Add-on parsaclisib demonstrates improvement in symptoms and SV in MV patients having a suboptimal response to ruxolitinib

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Published: 19 Dec 2022
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Dr Abdulraheem Yacoub - University of Kansas Cancer Center, Kansas City, USA

Dr Abdulraheem Yacoub speaks to ecancer about the final results from the Phase 2 trial evaluating the efficacy and safety of add-on parsaclisib to ruxolitinib for patients with myelofibrosis who had a suboptimal response to ruxolitinib resulted in additional spleen volume reduction and improvement in symptom burden with add-on parsaclisib.

Eligible patients in this trial were randomised to receive add-on parsaclisib alongside  their stable RUX dose. Primary efficacy endpoint was change in spleen volume (SV) from baseline to wk 12 by MRI/CT scan.

Key secondary endpoints included change in SV to wk 24, change in total symptom score and safety. Dr Yacoub explains that the final results demonstrates a suboptimal response to ruxolitinib. All daily dosing regimens are more efficacious than daily/weekly dosing.

With regard to the future of this study, phase 3 studies using 5 mg QD parsaclisib together with ruxolitinib in naive MF patients and ruxolitinib-experienced patients are in progress.
 

Myelofibrosis is a chronic malignancy that continues to have suboptimal control with the current available therapies.  The approved agent, ruxolitinib, has been in use for clinical use with patients for over ten years and we’ve seen some patients who have great benefit with it but some patients continue to have a suboptimal response. So our study was designed to attempt at improving the depth of response and the quality of response in patients on ruxolitinib so hopefully they will have a more sustainable and more effective control of their cancer.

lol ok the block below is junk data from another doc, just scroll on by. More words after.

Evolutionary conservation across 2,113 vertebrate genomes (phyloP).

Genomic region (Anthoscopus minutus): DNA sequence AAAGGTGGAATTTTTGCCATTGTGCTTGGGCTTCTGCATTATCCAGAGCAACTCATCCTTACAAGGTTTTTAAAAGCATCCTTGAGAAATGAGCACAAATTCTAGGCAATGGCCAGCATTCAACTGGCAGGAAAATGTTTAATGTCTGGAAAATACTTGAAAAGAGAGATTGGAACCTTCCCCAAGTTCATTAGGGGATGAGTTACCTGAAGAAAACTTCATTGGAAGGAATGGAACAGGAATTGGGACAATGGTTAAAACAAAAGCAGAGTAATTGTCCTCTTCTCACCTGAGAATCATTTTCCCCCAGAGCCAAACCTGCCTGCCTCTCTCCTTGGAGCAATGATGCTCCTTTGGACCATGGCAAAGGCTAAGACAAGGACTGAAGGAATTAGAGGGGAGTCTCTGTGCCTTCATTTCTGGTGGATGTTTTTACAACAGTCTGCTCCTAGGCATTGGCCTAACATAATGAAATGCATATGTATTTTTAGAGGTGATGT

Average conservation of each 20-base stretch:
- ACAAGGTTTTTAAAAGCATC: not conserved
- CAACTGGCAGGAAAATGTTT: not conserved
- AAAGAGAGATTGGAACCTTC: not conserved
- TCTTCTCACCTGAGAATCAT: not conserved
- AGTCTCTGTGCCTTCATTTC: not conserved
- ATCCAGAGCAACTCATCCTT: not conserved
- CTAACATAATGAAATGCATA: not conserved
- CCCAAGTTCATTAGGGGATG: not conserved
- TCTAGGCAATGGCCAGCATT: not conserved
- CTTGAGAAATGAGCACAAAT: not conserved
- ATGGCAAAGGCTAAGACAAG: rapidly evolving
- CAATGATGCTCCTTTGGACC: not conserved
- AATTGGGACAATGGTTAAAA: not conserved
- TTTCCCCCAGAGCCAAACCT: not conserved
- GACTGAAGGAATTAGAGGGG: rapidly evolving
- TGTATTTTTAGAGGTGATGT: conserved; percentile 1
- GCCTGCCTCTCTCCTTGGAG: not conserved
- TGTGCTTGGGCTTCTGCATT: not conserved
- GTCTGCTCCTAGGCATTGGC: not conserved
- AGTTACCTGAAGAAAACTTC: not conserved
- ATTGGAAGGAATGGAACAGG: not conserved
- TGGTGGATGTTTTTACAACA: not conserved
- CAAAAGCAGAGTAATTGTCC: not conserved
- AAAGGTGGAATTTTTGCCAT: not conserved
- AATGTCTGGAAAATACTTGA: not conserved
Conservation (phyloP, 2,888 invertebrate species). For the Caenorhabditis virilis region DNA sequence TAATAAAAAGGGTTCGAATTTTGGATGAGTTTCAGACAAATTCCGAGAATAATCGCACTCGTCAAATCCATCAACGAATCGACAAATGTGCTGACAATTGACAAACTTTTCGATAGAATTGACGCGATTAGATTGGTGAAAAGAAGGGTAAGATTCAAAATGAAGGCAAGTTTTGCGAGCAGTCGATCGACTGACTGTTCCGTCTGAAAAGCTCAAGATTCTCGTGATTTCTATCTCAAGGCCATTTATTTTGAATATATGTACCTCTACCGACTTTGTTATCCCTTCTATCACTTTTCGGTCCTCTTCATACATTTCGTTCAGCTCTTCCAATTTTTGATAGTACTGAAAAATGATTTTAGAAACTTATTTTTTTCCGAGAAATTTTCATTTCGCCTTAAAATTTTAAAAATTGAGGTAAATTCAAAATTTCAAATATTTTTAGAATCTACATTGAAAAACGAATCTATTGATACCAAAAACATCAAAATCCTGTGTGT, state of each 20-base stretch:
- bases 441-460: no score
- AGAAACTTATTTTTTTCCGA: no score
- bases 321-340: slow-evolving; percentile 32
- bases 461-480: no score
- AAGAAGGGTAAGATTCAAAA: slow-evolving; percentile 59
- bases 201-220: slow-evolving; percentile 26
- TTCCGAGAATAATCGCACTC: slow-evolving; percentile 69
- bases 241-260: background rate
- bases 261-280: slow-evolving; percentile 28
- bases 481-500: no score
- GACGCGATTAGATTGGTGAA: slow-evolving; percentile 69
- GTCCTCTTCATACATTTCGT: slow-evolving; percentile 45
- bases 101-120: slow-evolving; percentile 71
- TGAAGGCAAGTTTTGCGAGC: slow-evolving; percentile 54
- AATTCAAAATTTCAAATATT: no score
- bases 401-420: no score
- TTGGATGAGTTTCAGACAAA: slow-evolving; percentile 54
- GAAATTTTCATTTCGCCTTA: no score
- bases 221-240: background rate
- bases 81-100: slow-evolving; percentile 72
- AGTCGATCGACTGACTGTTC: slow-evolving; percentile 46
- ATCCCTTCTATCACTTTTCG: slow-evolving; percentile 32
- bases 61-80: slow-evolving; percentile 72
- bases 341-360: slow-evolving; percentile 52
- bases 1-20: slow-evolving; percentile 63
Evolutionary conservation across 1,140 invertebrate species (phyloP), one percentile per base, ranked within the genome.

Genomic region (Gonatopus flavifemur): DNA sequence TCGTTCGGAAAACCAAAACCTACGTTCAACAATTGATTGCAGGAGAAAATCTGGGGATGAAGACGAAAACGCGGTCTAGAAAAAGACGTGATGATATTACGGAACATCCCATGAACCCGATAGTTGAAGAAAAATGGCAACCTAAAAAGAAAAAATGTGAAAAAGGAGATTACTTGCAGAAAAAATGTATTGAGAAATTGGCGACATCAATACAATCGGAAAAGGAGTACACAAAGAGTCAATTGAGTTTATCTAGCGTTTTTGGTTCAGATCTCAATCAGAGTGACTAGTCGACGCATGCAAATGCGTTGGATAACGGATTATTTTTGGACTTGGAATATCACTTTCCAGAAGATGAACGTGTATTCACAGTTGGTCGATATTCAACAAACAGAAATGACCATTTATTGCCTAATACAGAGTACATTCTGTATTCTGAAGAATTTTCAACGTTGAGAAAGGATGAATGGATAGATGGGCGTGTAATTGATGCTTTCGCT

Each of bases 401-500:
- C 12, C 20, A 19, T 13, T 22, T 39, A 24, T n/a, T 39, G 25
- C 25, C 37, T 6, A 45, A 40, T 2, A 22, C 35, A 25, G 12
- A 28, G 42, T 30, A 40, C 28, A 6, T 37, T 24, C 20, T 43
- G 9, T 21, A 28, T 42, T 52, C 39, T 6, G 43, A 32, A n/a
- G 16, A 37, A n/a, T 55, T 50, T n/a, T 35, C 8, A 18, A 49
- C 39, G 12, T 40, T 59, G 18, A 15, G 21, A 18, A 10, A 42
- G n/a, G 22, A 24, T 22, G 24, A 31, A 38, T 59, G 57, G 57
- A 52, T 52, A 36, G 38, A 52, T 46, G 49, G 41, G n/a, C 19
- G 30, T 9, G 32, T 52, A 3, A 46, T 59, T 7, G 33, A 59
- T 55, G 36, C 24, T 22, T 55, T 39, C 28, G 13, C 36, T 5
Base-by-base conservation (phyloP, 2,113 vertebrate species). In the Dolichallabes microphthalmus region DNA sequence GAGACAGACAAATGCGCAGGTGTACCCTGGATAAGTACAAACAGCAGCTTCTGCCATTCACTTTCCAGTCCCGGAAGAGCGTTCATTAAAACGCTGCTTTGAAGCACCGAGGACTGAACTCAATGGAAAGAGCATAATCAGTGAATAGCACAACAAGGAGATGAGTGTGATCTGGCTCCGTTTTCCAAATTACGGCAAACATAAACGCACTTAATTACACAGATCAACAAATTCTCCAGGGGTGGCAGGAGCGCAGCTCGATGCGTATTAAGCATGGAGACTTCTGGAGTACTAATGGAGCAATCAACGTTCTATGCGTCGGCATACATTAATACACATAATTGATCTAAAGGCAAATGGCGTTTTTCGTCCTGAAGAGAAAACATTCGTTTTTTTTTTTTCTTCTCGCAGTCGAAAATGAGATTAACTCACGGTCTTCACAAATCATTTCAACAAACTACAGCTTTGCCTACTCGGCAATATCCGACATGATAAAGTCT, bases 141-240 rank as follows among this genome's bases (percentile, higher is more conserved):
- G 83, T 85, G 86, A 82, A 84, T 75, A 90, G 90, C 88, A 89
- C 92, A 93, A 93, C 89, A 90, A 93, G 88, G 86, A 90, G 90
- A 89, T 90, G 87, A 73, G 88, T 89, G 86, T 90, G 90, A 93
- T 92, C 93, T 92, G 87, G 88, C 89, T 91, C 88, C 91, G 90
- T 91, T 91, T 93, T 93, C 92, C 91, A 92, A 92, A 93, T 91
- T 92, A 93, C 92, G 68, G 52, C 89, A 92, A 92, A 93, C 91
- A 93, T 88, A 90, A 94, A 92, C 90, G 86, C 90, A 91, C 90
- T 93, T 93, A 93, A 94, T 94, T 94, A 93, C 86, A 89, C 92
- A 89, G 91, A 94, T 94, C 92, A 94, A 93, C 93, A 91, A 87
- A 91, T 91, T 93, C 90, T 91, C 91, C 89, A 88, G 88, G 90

What was the design of the study?

The study design was for patients who continue to be on ruxolitinib with an optimised dose who have been on a stable dose for many months, at least six months, but continue to have suboptimal responses defined by an enlarged spleen, more than 10cm, or enlarged spleen and persistent symptoms. For those patients the intervention was to add on a variable dose of parsaclisib at different dosing schedules and different doses and a maintenance schedule in order to identify the best dosing schedule for parsaclisib as well as to characterise the activity of this agent. We proposed this design so that for patients on a stable dose of ruxolitinib any additional benefit would be attributable to parsaclisib, the intervention, and this way we can characterise its activity.

What were the key findings?

The key finding is that this combination is very safe and at the dose level that is selected to move forward there were very few grade 3 or higher adverse events, there were very few, if any, treatment adverse events of special interest to PI3K inhibitors, there was a very low discontinuation rate due to side effects and most patients continued their baseline dose of ruxolitinib without dose reduction and continued the interventional drug, parsaclisib, at the planned dose without interruption. So the combination was very safe: many patients continue on study therapy on an extended protocol as we speak.

In terms of efficacy we have observed that the addition of parsaclisib for patients who are already on an optimised dose of ruxolitinib resulted in further splenic volume reduction and further symptom improvement that was consistent in all patient cohorts. Some dose responses were quite deep and we are very excited about these responses, especially that it was produced at different dose levels and different dose schedules. Based on that, this has generated two randomised prospective studies examining this combination in patients with myelofibrosis.

What do you think will be the clinical impact of these results?

That is a wonderful question. We have always been trying to improve the outcomes of our patients and the way we optimise the use of ruxolitinib. Hopefully once the studies are completed and the results are made available the combination agents with ruxolitinib, especially parsaclisib, can result in changing the standard of care in which patients with myelofibrosis are either offered a combination up front in order to achieve a deeper, higher quality response up front that would likely last longer, or this combination can be added on for patients already on ruxolitinib who continue to have disease-related manifestations.

Hopefully this combination can be the way of the future in which patients with myelofibrosis are receiving more targeted, more effective combinations that can result in better clinical outcomes.

I would definitely like to advocate for enrolling patients in clinical trials. This is the ideal way for which we can advance the field and help more patients and their caregivers. We strongly encourage considering clinical trials for patients with myelofibrosis in order to advance the field.